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Officials found 1,500 fraudulent votes that rocked a New Zealand bird competition

Gabby Landsverk   

Officials found 1,500 fraudulent votes that rocked a New Zealand bird competition
  • Officials have uncovered evidence of voter fraud tampering with an important national contest when more than 1,500 fraudulent votes were submitted as part of New Zealand's "Bird of the Year" poll.
  • The deceit was discovered when a data science team noticed an unusual surge of votes overnight, all of which were for the little spotted kiwi, pushing that bird to the top of the contest.
  • "Voter fraud is not the kiwi way," said a campaign manager for the competition, which aims to raise awareness and funds for native New Zealand bird, many of which are endangered.

The little spotted kiwi, which is also known as kiwi pukupuku in its native New Zealand, seemed poised to win the prestigious honor of "Bird of the Year" in the island nation's annual conservation contest this week.

But officials discovered evidence of foul play as 1,500 votes for the little-spotted kiwi were found to be fraudulent.

The contest's hawk-eyed data science team noticed something was odd when a surge of votes came in overnight, boosting the little spotted kiwi to the top of the pecking order.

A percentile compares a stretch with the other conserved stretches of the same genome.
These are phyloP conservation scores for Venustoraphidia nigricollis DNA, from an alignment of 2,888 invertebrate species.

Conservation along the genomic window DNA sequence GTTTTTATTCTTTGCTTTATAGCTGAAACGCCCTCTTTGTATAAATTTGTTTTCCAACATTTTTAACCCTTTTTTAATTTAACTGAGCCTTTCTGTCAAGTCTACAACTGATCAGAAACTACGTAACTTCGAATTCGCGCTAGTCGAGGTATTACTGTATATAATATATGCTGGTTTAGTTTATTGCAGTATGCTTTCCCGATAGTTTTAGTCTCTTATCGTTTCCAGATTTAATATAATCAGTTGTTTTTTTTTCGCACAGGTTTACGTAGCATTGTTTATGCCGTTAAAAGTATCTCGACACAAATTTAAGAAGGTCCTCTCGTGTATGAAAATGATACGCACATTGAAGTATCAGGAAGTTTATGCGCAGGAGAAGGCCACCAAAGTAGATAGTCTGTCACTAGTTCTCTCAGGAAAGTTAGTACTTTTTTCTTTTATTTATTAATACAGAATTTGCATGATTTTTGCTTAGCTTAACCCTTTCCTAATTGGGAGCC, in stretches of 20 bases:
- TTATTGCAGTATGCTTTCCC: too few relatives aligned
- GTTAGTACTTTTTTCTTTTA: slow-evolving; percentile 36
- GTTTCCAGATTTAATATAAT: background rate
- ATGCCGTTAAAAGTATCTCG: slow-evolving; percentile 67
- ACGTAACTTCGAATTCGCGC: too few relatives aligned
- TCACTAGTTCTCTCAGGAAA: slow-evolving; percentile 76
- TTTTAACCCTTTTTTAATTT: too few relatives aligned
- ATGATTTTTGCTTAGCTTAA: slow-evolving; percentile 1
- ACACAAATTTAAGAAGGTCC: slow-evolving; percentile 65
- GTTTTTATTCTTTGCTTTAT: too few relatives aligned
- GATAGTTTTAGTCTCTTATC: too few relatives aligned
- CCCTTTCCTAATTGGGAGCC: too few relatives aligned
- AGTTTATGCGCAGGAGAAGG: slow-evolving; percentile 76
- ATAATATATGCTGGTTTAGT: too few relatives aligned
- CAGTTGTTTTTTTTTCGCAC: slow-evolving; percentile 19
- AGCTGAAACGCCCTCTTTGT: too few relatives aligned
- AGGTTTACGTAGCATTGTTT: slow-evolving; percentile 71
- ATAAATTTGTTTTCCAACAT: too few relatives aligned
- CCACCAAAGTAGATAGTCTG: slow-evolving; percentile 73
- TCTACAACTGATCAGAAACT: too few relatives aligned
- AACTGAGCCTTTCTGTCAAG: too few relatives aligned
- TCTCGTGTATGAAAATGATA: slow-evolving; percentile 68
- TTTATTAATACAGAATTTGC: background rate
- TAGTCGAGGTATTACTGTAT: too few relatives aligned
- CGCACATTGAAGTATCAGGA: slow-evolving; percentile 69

"It's lucky we spotted this little kiwi trying to sneak in an extra 1500 votes under the cover of darkness," Laura Keown, spokesperson for the Bird of the Year competition, said in a press release. "But they'll have to play by the rules like all of the other birds to win the competition."

The little spotted kiwi is an at-risk species — there are believed to be about 1,500 of the birds currently living in an around New Zealand, according to conservationists.

The perpetrators of the fraud have not been identified, but the little spotted kiwi's campaign has publicly disavowed the attempted election interference.

"Voter fraud is not the kiwi way," Emma Rawson, campaign manager for the little spotted kiwi, said in the press release.

Following the discovery, the fraudulent votes were thrown out. The competition ended on Sunday in a surprising upset, with the kākāpō, a species of flightless parrot, swooping in at the last minute to take the title. The kākāpō, or owl parrot, is the heaviest parrot species in the world, and the only species to win a second Bird of the Year title (its first victory was in 2008).

Also vying to rule the roost were dozens of New Zealand's native avians, including four other types of kiwi birds, parrots, ducks, several species of penguin native to the island, and birds of prey such as the harrier and the New Zealand falcon.

The contest is hosted by Forest & Bird, one of New Zealand's top conservation organizations, to raise awareness of endangered and threatened wildlife, and to encourage donations support the group's efforts to protect native habitats.

"All of our birds deserve a fighting chance, especially this little manu, our smallest kiwi, which is so threatened by predators that it is extinct on mainland New Zealand outside of predator-free sanctuaries," Keown said in the press release.

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